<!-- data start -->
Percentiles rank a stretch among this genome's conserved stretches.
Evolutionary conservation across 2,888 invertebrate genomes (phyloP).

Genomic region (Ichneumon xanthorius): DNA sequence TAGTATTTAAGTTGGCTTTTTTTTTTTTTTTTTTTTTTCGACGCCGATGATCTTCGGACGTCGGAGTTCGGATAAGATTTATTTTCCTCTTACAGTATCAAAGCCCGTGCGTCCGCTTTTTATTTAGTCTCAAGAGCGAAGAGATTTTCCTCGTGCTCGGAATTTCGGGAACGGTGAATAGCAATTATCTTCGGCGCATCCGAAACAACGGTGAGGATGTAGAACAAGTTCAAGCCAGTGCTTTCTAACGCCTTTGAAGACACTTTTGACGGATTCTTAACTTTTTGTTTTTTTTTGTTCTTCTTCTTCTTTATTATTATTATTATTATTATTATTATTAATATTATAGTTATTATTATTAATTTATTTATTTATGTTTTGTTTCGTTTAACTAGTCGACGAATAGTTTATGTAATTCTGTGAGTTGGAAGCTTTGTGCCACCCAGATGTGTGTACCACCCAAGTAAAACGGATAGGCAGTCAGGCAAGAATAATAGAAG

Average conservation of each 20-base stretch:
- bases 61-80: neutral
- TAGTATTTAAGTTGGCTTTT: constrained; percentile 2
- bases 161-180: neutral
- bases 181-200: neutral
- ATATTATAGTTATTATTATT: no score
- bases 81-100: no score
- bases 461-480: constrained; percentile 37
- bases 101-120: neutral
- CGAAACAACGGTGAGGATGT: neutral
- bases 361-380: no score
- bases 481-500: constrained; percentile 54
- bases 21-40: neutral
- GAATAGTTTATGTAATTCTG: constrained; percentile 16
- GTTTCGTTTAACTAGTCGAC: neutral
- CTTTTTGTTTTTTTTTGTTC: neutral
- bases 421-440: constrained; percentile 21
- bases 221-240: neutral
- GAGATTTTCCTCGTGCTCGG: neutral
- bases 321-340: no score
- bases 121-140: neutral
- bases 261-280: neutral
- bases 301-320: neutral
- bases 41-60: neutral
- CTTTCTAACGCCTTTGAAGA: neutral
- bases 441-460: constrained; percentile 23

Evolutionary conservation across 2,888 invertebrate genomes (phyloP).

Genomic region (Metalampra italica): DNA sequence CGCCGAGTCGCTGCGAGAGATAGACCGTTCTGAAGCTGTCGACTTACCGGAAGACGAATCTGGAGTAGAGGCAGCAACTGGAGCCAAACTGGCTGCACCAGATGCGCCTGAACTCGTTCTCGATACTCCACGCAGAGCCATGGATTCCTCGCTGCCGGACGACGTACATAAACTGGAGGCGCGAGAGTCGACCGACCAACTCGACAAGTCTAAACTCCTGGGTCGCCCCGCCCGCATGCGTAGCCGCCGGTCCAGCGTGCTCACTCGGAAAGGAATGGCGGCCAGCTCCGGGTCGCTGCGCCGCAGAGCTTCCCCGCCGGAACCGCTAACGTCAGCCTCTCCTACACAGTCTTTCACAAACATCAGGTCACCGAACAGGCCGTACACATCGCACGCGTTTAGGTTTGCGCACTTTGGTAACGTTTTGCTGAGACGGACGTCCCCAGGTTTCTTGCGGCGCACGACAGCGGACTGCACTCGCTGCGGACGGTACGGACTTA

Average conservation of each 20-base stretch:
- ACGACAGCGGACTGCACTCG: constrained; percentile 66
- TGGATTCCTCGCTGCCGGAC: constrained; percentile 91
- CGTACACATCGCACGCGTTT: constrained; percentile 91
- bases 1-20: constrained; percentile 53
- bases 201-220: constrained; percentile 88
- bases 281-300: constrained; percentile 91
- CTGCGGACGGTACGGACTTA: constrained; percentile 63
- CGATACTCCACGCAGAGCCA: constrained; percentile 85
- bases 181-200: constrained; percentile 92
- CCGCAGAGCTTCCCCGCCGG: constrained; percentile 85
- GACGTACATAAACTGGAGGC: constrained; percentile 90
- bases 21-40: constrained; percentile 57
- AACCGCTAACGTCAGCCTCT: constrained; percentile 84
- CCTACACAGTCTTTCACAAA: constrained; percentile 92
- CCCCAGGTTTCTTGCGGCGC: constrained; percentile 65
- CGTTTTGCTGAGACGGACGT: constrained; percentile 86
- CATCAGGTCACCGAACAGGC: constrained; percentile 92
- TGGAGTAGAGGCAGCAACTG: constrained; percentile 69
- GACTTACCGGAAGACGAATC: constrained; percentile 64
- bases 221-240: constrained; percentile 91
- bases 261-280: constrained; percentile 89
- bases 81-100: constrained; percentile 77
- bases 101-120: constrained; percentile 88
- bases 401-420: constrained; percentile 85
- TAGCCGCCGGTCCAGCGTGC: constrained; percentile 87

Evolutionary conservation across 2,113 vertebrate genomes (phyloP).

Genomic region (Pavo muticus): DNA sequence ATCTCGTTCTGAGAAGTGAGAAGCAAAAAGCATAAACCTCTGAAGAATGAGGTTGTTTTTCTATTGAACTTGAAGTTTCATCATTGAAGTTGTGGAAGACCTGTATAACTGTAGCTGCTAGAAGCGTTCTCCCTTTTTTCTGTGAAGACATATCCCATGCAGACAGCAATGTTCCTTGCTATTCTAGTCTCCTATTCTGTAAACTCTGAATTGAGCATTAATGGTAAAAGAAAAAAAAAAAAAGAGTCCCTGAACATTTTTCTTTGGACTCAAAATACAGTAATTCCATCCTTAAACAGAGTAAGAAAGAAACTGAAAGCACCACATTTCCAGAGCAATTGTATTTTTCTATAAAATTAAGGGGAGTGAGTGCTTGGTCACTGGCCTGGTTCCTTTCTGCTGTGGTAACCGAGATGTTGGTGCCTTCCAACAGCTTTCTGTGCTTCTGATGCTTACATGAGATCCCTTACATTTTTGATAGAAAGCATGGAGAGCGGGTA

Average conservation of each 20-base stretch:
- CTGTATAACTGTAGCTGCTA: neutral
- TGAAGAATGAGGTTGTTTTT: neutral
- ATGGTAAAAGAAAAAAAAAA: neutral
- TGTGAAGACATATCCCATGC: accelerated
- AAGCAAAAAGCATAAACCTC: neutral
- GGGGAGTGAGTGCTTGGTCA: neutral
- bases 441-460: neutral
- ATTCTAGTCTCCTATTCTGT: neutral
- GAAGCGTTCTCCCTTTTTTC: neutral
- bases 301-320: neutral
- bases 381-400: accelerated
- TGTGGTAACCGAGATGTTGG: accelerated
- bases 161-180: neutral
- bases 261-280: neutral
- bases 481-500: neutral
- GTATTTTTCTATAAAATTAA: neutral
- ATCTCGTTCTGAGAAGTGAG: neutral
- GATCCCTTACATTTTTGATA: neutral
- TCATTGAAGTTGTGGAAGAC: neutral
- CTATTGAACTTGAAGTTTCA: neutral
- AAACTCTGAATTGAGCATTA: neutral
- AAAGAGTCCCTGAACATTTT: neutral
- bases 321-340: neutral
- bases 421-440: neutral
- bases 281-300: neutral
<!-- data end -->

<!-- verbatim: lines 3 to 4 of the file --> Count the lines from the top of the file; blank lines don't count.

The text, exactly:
Genomic region (Ichneumon xanthorius): DNA sequence TAGTATTTAAGTTGGCTTTTTTTTTTTTTTTTTTTTTTCGACGCCGATGATCTTCGGACGTCGGAGTTCGGATAAGATTTATTTTCCTCTTACAGTATCAAAGCCCGTGCGTCCGCTTTTTATTTAGTCTCAAGAGCGAAGAGATTTTCCTCGTGCTCGGAATTTCGGGAACGGTGAATAGCAATTATCTTCGGCGCATCCGAAACAACGGTGAGGATGTAGAACAAGTTCAAGCCAGTGCTTTCTAACGCCTTTGAAGACACTTTTGACGGATTCTTAACTTTTTGTTTTTTTTTGTTCTTCTTCTTCTTTATTATTATTATTATTATTATTATTATTAATATTATAGTTATTATTATTAATTTATTTATTTATGTTTTGTTTCGTTTAACTAGTCGACGAATAGTTTATGTAATTCTGTGAGTTGGAAGCTTTGTGCCACCCAGATGTGTGTACCACCCAAGTAAAACGGATAGGCAGTCAGGCAAGAATAATAGAAG

Average conservation of each 20-base stretch: